China’s environment minister outlines goals for 2024

On 23 January, China’s ecology and environment minister Huang Runqiu outlined his department’s achievements in 2023 and priorities for 2024, in a 20,000 character-long (or approximately 14,000 word-long) speech. In this issue, Carbon Brief translates some of his key talking points.

The speech was delivered at the ministry of ecology and environment (MEE) annual “work conference” – a meeting that looks at progress to date and priorities for the year ahead.

Huang’s speech reflects on remarks made by President Xi Jinping at a major conference in July 2023, where he underscored the importance of “building a beautiful China”. It also outlines eight priorities that Huang’s department will pursue this year.

China’s approach to environmental protection in 2024

On building an ‘ecological civilisation’: “2023 was…a milestone year in the field of ecological environment…[President Xi Jinping] delivered an important speech…which provides an action plan and scientific guidance for us to continue to promote the construction of ecological civilisation in a new era.”  

On challenges to China’s emissions-cutting efforts: “China’s industrial structure is still characterised by high energy consumption and high carbon emissions, coal consumption remains high, freight remains mainly powered by heavy goods vehicles [and] this year the economy will continue to rebound. Therefore, the pressure on emissions reduction efforts is not insignificant.” 

On loss of ecosystems and pollution incidents: “The overall quality of the ecosystem remains low and important ecological spaces continue to be crowded out. Prolonged periods of heavily-polluted weather occur occasionally, and ecological and environmental incidents are still frequent and high-risk. There are nearly 10,000 tailing ponds across the country, and historical stockpiles of solid waste total tens of billions of tonnes.”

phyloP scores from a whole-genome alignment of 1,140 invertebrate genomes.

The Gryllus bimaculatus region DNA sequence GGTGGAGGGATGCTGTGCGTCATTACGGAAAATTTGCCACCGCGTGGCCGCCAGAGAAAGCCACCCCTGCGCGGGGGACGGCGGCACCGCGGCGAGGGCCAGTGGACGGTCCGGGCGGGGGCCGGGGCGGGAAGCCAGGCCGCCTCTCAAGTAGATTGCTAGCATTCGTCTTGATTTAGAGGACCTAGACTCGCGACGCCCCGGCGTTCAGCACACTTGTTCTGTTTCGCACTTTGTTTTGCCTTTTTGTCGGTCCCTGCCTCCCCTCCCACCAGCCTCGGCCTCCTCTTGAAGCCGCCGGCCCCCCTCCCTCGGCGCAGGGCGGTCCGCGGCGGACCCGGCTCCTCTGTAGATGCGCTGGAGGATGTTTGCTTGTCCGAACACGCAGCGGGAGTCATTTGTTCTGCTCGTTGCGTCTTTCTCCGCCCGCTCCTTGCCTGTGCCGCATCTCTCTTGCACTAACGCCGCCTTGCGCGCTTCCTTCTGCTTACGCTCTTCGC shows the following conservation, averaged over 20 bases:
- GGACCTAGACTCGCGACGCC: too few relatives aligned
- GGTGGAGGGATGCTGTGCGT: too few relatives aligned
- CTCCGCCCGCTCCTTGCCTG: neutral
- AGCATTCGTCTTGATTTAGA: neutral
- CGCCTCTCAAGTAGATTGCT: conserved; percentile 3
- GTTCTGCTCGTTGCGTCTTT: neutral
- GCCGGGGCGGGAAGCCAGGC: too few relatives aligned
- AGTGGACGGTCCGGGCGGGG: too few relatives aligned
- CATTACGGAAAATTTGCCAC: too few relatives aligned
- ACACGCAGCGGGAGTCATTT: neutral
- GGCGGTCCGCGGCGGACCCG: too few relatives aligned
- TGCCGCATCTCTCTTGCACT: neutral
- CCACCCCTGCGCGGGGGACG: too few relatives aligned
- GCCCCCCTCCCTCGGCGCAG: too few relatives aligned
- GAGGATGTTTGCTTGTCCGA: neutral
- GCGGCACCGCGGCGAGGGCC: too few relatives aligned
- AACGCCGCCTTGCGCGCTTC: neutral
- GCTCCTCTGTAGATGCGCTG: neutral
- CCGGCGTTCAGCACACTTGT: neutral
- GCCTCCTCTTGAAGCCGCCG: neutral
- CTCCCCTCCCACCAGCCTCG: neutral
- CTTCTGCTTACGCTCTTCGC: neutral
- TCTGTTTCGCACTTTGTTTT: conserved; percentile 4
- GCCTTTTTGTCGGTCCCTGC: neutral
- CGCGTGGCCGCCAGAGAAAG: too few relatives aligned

On the need for more regulation: “There are shortcomings in ecological and environmental science and technology support, insufficient use of market-oriented methods of environmental management [and] lags in construction of ecological and environmental infrastructure…In some places, ecological and environmental supervision is either superficial or has not been established.” 

On timelines for near-term progress: “By 2027, green and low-carbon development will be promoted in depth, total emissions of major pollutants will be continuously reduced, the quality of the ecological environment will be increased…and China’s ecological security will be effectively guaranteed.” [The 2027 deadline is also a key target in recent opinions issued by China’s leadership to meet environmental protection goals under the ‘beautiful China initiative’.]

On developing ‘green’ steel: “[In 2023] a total of 420m tonnes of crude steel production capacity saw a whole-process ultra-low emission transformation.”

On China’s national carbon market: “The MEE promoted the successful conclusion of the second compliance cycle of the national carbon emissions trading scheme (ETS), which included 2,257 key emissions units in the power industry, covering more than 5bn tonnes of carbon dioxide (CO2) emissions annually.”

On ‘politicisation’ of climate cooperation: “Global ecological and environmental issues are increasingly politicised, with some western countries playing the climate card to introduce carbon tariffs and other policies.” 

Key tasks for 2024

On promoting pilot zones for a ‘beautiful China’: “China will implement the opinions on comprehensively promoting the construction of a beautiful China…and construct beautiful China pioneer [pilot] zones.” 

On maintaining the fight against pollution: “The MEE will implement the action plan for continuous improvement of air quality…and promote the ultra-low emission transformation of the iron and steel, cement and coking industries.”

On promoting ‘green, low-carbon and high-quality’ development: “The MEE will…support high-quality development policies and measures for economic recovery and strengthen the environmental assessment services for major investment projects…prepare guidance on strengthening construction of the ETS, gradually expanding the coverage of industries…finalise a national greenhouse gas emissions factor database…study the EU’s carbon border adjustment mechanism…[and] promote implementation of the methane emission control action plan.”